Hours after the Texas Rangers defeated the Houston Astros on Monday night to advance to the World Series, Rangers right fielder Adolis Garcia posted 29 blushing face emojis On X, the social platform once known as Twitter.
This was a message to Astros fans who had criticized him during his at-bats. Dozens of Rangers fans immediately appeared. Sports journalists shared the post, and hundreds of other comments about the Rangers’ victory immediately followed.
Ever since Elon Musk purchased Twitter last year, many unpopular changes have caused many users to abandon the platform. Others have declared it dead.
But just as many homes are glued to cable for sports broadcasts, sports fans and sports journalists still consider X indispensable because, they say, it provides live updates and hot information about coaching decisions and umpire calls. It remains a favorite place for.
For some journalists, leaving thousands of followers and starting from scratch somewhere else was a nonstarter. Many fans didn’t want to leave the communities where real friendships were formed between people who first interacted as strangers. And while some functions have changed on the platform, X essentially works as usual when it comes to catching scores and watching highlights.
Lisa Delpy Neroti, associate professor of sports management at George Washington University, said sports fans had multiple sources for in-depth coverage, but the real-time nature of X made it an ideal place to consume game updates and breaking sports news. made.
“If a coach gets fired, or a player gets sold,” she said, “boom, I’m looking at my Twitter feed.”
Sports aren’t the only reason some people stay on X. Many people continue to use it to post or gain information on politics, pop culture, and other topics. But sports enthusiasts are among the most loyal users, making up about 42 percent of the depending on the platform, X did not respond to requests for comment.
“If you’re satisfied why move on?” Professor Delpi Neroti said. “People are creatures of habit, and if they’re still getting the content they want and need, they have no need to move.”
One reason Sports Twitter has remained active during the turmoil of the Musk era is that the alternatives that have emerged are less attractive to sports fans. Meta’s rival app, Threads, displays posts to a user’s feed through algorithms rather than in real time, making live events harder to follow. Bluesky, which was funded by Twitter’s founder, Jack Dorsey, shows posts in reverse-chronological order, but the app remains invitation-only and less active than Twitter.
kennedy landryThe 25-year-old, who covers the Rangers for MLB.com, said she noticed that some of the people she followed on X were gone last year, but “it still feels like the fan base “The conversation with is positive for the most part.”
In addition to interacting with readers, Ms. Landry also uses X to share links to her articles and live-tweet during games.
“As long as that’s going on, and it feels like I’m still interacting with the fan base in a way that’s favorable,” she said, “it doesn’t feel necessary for a complete change right now.”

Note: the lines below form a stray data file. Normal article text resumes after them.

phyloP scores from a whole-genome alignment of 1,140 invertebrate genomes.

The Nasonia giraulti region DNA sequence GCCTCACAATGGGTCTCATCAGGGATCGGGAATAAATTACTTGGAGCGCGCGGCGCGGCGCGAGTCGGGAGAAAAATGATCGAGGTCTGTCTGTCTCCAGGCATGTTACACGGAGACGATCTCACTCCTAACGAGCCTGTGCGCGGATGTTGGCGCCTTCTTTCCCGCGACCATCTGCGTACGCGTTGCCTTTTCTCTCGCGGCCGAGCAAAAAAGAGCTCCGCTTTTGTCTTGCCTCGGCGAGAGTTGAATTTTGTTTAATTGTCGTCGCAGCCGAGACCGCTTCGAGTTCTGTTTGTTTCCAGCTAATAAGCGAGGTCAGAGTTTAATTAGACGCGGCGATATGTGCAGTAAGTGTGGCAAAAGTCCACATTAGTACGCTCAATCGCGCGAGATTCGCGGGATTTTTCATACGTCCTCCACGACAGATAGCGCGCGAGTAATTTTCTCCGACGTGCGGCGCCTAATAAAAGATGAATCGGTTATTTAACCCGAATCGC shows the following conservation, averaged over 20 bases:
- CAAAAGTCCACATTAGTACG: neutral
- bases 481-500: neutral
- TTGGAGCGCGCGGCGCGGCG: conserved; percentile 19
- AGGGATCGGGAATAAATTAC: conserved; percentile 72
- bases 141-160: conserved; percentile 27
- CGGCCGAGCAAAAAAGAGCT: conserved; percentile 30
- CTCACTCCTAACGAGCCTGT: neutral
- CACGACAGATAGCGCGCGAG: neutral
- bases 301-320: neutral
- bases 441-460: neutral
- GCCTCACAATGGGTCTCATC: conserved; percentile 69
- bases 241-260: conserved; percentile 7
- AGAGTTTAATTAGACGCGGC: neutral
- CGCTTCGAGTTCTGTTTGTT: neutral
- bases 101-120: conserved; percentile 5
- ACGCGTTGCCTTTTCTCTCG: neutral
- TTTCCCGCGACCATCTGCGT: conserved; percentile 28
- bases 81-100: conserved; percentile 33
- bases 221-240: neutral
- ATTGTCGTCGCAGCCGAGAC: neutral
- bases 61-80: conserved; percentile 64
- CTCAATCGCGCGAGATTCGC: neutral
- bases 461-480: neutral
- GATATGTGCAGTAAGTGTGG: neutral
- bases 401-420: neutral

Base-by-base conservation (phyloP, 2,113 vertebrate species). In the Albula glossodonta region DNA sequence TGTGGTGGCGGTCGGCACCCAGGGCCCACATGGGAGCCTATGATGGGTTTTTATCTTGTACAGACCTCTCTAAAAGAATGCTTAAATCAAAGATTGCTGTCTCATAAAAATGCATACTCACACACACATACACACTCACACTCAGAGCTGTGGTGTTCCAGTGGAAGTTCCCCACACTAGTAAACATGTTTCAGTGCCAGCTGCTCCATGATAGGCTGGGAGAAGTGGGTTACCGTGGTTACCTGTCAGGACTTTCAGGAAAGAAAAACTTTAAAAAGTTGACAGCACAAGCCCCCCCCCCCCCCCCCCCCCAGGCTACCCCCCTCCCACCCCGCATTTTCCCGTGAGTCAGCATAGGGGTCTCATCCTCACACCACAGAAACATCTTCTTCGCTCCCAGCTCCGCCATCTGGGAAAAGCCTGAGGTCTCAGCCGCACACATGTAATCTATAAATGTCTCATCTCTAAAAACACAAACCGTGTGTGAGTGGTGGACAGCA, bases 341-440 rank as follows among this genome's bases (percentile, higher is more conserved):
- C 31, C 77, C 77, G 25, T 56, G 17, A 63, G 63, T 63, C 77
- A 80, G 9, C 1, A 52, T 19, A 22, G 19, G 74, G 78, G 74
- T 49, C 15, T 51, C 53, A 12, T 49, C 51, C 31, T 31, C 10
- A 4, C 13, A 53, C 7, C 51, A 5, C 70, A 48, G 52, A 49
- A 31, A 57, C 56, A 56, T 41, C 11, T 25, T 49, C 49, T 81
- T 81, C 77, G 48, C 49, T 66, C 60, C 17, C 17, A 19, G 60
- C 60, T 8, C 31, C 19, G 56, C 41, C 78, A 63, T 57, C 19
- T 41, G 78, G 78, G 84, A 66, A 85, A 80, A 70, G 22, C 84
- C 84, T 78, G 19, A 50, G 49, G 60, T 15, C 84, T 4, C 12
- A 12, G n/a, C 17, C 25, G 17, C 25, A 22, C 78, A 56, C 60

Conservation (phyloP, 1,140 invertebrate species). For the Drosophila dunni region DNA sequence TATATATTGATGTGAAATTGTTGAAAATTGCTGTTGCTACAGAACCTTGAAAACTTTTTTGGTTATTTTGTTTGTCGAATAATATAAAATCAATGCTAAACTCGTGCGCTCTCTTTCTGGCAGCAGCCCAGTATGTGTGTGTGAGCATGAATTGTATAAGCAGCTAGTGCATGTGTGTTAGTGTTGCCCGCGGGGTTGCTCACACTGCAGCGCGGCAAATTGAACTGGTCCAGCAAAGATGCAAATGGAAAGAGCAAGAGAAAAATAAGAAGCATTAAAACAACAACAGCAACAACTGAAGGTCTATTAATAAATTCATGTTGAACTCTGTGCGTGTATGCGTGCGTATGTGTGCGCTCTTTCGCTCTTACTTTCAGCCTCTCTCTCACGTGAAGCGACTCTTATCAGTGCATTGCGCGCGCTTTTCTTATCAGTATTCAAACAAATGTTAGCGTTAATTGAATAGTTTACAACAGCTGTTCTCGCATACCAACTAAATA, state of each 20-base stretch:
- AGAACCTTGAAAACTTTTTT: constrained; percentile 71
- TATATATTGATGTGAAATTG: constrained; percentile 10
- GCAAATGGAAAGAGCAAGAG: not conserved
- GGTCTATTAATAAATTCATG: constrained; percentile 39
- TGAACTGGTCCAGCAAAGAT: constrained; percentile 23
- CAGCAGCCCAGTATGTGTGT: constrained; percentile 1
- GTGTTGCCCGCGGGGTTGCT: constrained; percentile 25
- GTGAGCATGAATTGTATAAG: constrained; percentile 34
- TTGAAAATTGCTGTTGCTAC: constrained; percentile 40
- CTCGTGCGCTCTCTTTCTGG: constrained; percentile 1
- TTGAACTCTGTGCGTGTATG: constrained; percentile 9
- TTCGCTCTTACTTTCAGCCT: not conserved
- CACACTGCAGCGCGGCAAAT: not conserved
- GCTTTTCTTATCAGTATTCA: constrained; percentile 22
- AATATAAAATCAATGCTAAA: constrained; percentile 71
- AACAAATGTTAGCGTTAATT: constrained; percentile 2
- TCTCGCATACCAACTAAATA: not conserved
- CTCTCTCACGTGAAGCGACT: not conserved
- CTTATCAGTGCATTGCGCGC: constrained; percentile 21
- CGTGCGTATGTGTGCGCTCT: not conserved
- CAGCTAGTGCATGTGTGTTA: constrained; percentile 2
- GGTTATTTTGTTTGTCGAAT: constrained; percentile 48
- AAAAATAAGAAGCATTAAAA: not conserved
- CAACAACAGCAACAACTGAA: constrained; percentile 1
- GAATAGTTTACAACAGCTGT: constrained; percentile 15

josiah johnsonhost of Gill’s ArenaNBA Podcast stated that despite the changes on X, its feed remained largely intact. Mr Johnson said he recently signed up for the threads to see what it was like, but with more than 260,000 followers on X, it’s not easy to give up.
“It’s hard for me to want to go somewhere else and give up all the work that I’ve done,” he said. “I’m a Twitter guy. That’s it. I will stay on the ship regardless.”
Within the sports Twitter sector, there are small communities of sports fans and journalists who post regularly about a specific team or sport. There’s Tennis Twitter, F1 Twitter, and Yankees Twitter. And for Shannon Antti of Colleyville, Texas, there is Texas Rangers Twitter.
Ms. Anti signed up for Twitter in 2009 or 2010 to stay connected with her favorite hosts on The Ticket, a sports radio station in Dallas. She said she stayed on the app to post about her favorite baseball team and stay connected with it.
At first, she said, “I was just tweeting into the ether.”
As more people signed up for the app, Ms. Anti said she saw a community take shape. Over time she became friends with some of those Rangers fans, even meeting some in person.
“I think these are all people I initially came in contact with because they tweeted,” she said. “It’s hard to imagine now because we’re good friends on top of that, but originally it was because of Rangers Twitter.”
Ms. Anti said she had noticed that some of the people she followed had stopped using X in recent months.
“But those people are not sports people,” she said. “Sports Twitter just stayed put.”
While many sports fans have stuck with X, some have left the app. Cassie LaBella, 49, a Chicago native who lives in Seattle, used Twitter to stay connected with the Chicago Bears and Cubs.
“It was like the fourth person in our family watching the game,” he said. “We’ll have my husband, my son, me and my phone.”
But after Mr. Musk took over, Ms. LaBella said she became concerned about security at X. She left the platform in the spring, and was an early adopter of Threads, which was introduced in July. Ms. Labella said she enjoyed using Threads, but it wasn’t like Twitter anymore.
“As humans, we want to connect with other humans, and I think Twitter before Musk was a really interesting tool to do that,” she said. “It helped us connect even though we were online.”